Ascent Solar Technologies and Cambrios Technologies have joined forces as research partners to investigate how Cambrios’ liquid, transparent conductive films can be applied to lightweight, flexible copper-indium-gallium-selenium (CIGS) photovoltaics.
The joint research is the topic of a recently awarded 12-month U.S. Army contract and marks the first time that Cambrios has publicly disclosed the nanomaterial’s possible feasibility for use as a PV cell electrode.
As part of the program, which will be undertaken on behalf of the U.S. Army Natick Soldier Research, Development and Engineering Center, Cambrios will deliver flexible solar cells that incorporate its ClearOhm electrode layer.
Because of the material’s improved transparency and light handling capability, the cells are expected to be 1-3% more efficient than the equivalent cells made with the conventional transparent electrode material, according to the company.
“Ascent Solar has very-high-efficiency CIGS solar cells, so they are the perfect partner for this program,” said Cambrios CEO Michael Knapp. “Unlike transparent conductive oxides typically used as thin-film solar cell electrodes, Cambrios’ ClearOhm material is also highly flexible. Together our companies have the right technologies to provide the Army with lightweight, flexible CIGS solar cells with better efficiency than what has been possible to date.”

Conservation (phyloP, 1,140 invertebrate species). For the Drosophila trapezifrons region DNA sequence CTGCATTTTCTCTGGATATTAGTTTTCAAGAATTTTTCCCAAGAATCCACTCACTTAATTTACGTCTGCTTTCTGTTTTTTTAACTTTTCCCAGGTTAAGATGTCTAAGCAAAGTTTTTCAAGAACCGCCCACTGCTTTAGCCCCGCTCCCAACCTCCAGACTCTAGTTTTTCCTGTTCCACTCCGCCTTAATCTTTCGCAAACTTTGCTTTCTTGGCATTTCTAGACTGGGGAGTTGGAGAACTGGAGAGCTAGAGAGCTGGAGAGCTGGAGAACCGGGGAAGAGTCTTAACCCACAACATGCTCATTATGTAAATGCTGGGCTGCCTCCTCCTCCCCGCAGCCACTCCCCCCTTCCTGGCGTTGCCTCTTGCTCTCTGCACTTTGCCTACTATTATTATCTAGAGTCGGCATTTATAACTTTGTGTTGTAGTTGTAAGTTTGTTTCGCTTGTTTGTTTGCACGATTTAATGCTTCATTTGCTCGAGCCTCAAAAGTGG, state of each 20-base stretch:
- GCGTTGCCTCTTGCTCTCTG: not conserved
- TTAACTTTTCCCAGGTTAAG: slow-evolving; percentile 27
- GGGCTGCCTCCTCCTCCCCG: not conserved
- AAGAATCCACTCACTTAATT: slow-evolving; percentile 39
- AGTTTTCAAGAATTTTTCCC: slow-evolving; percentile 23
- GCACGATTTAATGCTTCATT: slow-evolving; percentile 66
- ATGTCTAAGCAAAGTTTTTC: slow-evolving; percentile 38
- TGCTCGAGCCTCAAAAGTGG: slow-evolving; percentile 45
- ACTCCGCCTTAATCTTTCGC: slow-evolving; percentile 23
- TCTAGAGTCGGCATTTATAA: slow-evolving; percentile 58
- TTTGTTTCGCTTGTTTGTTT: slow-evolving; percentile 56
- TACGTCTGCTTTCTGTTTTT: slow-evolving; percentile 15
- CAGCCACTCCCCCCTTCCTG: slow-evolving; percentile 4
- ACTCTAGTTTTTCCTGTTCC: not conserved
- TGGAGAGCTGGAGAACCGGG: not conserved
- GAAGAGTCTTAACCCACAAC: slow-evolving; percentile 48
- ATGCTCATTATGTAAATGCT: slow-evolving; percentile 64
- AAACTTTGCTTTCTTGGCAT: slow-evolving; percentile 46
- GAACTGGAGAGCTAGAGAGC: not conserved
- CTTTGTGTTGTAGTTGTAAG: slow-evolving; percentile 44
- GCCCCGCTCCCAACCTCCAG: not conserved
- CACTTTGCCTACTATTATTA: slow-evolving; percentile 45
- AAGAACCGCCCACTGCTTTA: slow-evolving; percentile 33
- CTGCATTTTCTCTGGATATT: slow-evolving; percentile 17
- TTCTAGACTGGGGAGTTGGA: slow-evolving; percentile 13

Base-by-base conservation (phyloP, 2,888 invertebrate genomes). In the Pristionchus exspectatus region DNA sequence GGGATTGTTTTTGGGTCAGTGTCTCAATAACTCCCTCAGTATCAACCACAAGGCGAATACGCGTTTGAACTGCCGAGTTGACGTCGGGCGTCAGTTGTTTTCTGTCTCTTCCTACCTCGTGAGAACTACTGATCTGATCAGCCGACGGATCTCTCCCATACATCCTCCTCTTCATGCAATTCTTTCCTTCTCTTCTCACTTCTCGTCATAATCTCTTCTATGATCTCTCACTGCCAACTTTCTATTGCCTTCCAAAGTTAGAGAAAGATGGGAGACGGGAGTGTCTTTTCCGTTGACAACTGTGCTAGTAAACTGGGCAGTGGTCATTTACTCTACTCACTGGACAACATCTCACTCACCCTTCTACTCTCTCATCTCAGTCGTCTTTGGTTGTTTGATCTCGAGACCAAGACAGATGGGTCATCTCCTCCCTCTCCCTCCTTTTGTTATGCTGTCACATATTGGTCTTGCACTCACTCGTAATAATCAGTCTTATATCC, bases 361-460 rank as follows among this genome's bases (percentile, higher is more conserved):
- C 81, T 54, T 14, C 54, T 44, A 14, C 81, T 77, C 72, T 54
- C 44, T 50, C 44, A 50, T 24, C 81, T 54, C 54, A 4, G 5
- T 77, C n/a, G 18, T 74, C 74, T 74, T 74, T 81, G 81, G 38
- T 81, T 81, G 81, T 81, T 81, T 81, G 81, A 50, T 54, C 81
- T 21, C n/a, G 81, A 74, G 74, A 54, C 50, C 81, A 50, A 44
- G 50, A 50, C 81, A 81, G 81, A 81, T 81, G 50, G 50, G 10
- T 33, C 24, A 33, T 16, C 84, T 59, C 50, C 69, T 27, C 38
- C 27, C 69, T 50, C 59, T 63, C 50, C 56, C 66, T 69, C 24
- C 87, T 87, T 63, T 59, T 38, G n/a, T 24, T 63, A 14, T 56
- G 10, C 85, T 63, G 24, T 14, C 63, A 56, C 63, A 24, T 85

Farhad Moghadam, president/CEO of Ascent Solar, noted that Cambrios’ technology, “with its higher optical transmission and improved electrical performance, offers us the potential to enhance the performance of our photovoltaic modules.
“Combined with the potential to implement direct write deposition technology, it is possible to simplify our manufacturing process. Finally, the performance of their technology matches up well with our future needs in high-performance flexible PV modules,” he added.